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Free Bankruptcy Lawyer in Miami, Florida

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In a Nutshell

Need to file bankruptcy but don't think you can afford an attorney? Learn how to get free legal help to get your fresh start in Miami, Florida.

Written by Upsolve Team.  
Updated October 15, 2020


Too often, people shy away from filing bankruptcy because they believe they can’t afford legal advice. It’s not easy to find a free bankruptcy lawyer beyond those that work and volunteer at legal aid societies. However, most members of low-income households can file for Chapter 7 bankruptcy on their own, without hiring a bankruptcy attorney. If filing bankruptcy is the best option for your financial situation, don’t let legal expenses stand in the way of exploring your options.

Do I Need a Lawyer to File Bankruptcy?

If you’re just beginning to research the different types of bankruptcy, you may not yet be familiar with the two main consumer bankruptcy options: Chapter 7 and Chapter 13. If you don’t own a small business, you’ll likely be filing for relief under one of these two chapters of the Bankruptcy Code. If you make a steady, reasonable income or you own lots of real estate and expensive property, you’ll probably want to file under Chapter 13. However, if you don’t earn much income, you’ll probably be better off filing under Chapter 7.

Chapter 7 bankruptcy allows low-income filers to have their eligible debts discharged in as little as 90 days. By contrast, Chapter 13 filers can only have their remaining eligible debts discharged after completing a 3-5 year repayment plan successfully. The Chapter 7 process is also far simpler than the Chapter 13 process is. In fact, most Chapter 7 filers can successfully prepare and file their bankruptcy cases without the assistance of a bankruptcy law firm. Unless your financial situation is unusually complex, you should be able to file for Chapter 7 bankruptcy without help, if you’d like to save money on legal fees.

Are You Filing a Chapter 13 Reorganization Bankruptcy?

Chapter 7 bankruptcy is a debt relief option exclusively available to individual and married consumers who earn very little income. If you want to file bankruptcy but your income exceeds the Chapter 7 eligibility limits, consider scheduling an initial consultation with a bankruptcy law office. Receiving a case evaluation (which most attorneys offer for free) will empower you to make an informed decision about whether filing for Chapter 13 bankruptcy is a good alternative for you.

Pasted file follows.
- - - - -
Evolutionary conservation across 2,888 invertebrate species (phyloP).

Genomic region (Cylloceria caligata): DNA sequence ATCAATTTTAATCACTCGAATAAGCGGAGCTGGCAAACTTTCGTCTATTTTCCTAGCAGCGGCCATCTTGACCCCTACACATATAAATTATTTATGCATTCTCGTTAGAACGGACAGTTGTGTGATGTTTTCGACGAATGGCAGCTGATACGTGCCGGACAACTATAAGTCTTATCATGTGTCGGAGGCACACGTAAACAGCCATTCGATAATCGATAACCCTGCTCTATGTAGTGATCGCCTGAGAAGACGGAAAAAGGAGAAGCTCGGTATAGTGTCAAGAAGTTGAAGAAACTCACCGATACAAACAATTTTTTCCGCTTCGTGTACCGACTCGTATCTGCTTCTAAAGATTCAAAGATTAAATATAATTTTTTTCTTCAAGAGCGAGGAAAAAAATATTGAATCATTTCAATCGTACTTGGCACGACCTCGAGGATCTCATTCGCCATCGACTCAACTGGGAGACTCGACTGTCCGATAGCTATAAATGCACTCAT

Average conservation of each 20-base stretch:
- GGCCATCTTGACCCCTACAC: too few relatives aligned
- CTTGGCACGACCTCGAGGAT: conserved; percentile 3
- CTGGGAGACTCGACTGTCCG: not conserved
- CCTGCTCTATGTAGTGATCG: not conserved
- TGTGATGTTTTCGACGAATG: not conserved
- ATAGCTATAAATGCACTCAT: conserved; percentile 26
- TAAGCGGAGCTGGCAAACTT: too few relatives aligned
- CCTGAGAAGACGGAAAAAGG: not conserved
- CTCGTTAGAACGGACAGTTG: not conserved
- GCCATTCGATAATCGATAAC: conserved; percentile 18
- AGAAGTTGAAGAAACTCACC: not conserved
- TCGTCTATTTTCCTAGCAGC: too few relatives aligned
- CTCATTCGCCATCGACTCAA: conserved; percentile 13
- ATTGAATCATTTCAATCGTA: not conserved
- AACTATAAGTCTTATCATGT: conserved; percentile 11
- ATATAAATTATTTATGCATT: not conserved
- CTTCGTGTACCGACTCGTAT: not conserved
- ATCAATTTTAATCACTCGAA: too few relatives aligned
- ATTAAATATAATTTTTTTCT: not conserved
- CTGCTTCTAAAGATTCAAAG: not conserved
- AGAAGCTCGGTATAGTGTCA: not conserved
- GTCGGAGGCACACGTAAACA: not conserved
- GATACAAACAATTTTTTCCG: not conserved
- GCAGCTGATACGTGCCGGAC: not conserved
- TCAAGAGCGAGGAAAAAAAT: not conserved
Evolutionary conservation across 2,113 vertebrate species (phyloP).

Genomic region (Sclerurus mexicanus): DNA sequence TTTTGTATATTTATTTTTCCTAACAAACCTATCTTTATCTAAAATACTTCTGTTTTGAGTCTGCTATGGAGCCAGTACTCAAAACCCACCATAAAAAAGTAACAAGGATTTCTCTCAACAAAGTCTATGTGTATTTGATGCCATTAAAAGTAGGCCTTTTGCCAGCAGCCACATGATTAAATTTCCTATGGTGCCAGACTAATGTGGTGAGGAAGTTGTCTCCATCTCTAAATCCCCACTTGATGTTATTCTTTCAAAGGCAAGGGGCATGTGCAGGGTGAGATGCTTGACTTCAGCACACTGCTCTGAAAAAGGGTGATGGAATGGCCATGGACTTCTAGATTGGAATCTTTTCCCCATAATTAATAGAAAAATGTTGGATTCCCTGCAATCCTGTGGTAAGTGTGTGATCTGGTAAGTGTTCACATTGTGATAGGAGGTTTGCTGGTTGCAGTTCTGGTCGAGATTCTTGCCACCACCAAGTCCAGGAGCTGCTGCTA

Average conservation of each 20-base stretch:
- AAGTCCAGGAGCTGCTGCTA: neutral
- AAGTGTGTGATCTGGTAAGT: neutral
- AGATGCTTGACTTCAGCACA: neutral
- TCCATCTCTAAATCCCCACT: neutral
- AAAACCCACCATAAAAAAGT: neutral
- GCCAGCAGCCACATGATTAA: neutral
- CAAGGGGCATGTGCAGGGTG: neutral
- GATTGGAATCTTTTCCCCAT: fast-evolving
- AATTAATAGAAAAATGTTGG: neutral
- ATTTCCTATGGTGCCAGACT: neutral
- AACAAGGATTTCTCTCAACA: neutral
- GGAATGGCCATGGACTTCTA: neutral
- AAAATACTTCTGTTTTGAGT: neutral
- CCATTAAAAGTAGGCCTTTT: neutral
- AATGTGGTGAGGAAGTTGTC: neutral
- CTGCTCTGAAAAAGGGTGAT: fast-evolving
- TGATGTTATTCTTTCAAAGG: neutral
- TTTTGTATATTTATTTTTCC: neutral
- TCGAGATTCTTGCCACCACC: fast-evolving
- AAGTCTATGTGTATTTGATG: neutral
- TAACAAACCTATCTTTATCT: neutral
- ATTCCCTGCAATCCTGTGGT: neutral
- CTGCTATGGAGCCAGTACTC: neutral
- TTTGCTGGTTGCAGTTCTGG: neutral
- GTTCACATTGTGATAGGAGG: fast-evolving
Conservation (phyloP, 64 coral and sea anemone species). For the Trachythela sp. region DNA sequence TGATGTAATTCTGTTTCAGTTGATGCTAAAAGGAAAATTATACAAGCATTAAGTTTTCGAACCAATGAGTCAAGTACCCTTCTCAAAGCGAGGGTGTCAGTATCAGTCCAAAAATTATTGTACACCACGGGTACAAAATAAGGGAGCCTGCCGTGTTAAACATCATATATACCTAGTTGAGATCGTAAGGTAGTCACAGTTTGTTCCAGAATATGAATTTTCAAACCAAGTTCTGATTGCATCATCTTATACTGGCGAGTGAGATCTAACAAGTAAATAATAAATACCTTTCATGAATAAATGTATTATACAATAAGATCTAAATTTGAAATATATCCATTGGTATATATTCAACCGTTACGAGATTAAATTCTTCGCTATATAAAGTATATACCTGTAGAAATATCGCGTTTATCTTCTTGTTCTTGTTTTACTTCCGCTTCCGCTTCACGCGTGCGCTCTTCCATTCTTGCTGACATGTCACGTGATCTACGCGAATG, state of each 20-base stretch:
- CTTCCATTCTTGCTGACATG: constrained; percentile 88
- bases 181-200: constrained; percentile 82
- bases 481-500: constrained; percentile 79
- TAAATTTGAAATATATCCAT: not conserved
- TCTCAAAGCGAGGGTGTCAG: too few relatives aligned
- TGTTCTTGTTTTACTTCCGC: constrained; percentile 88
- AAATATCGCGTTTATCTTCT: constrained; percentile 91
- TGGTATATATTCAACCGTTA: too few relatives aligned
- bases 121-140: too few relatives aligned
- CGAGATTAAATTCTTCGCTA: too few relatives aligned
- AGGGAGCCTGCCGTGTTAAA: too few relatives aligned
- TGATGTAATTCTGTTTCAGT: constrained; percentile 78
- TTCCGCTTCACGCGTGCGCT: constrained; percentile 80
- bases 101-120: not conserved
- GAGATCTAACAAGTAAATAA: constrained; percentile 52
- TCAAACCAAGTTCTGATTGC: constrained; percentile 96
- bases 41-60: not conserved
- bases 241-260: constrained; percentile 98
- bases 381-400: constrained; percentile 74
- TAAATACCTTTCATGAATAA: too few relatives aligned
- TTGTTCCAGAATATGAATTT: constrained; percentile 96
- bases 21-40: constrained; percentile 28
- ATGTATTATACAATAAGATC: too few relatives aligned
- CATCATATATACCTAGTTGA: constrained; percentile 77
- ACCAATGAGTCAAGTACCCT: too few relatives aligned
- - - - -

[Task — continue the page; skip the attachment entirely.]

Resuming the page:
Don’t panic about affording fees associated with a Chapter 13 case. You can pay these fees back over 3-5 years through manageable bankruptcy repayment plan installments. Working with an attorney on a Chapter 13 case is a worthwhile investment. This process is very complex and, unlike Chapter 7 bankruptcy, is unlikely to be successful without professional assistance.  

If you’re uncomfortable with the idea of preparing your bankruptcy petition on your own, you may want to look into legal aid societies based in Miami. Especially if you earn very little money, you may be eligible for free or low-cost legal services through one of these civil nonprofit legal organizations.  

A staff or licensed volunteer legal aid lawyer can help you with your legal issues if you’re eligible for assistance through a legal aid society. If you’re accepted as a client, you’ll be paired with a lawyer who is knowledgeable about bankruptcy law. As you develop an attorney-client relationship in a one-on-one capacity, you’ll work together to prepare your case for success.

Be prepared to spend a little time on a waitlist, if you’re interested in becoming a legal aid client. These organizations tend to be underfunded, so they can’t always accommodate each client’s needs immediately. Once you’re screened for eligibility, make sure to ask how long it will take before you can begin the bankruptcy process with your legal aid lawyer.  

Every nonprofit organization, like every private business, approaches its daily operations in unique ways. Yes, most civil legal aid societies screen potential clients based on their income level, but this approach isn’t universal. For example, some legal aid societies offer services exclusively to immigrant and migrant communities. Others, like those who are partially funded by the Legal Services Corporation, screen potential clients based on annual household income relative to the federal poverty line. Each organization is different, so make sure to confirm eligibility criteria before scheduling a consultation.

Phone numbers and additional contact information for civil legal aid societies in and near Miami can be found below. Make sure to ask about both eligibility criteria and waitlist times when you contact any organization that you’re interested in working with.  

Bay Area Legal Services, Inc.
(813) 232-1343
1302 N. 19th Street, Suite 400, Tampa, FL 33605

Coast to Coast Legal Aid of South Florida, Inc.
(954) 736-2400
491 North State Road 7, Plantation, FL 33317

Community Legal Services of Mid-Florida, Inc.
(386) 255-6573
128 Orange Avenue, Suite 300, Daytona Beach, FL 32114-4310

Florida Rural Legal Services, Inc.
(863) 688-7376
1321 E. Memorial Boulevard, Lakeland, FL 33801

Legal Services of North Florida, Inc.
(850) 385-9007
2119 Delta Boulevard, Tallahassee, FL 32303-4209

Upsolve
Nationwide Service (NYC Office)

Getting a Free Evaluation from a Bankruptcy Lawyer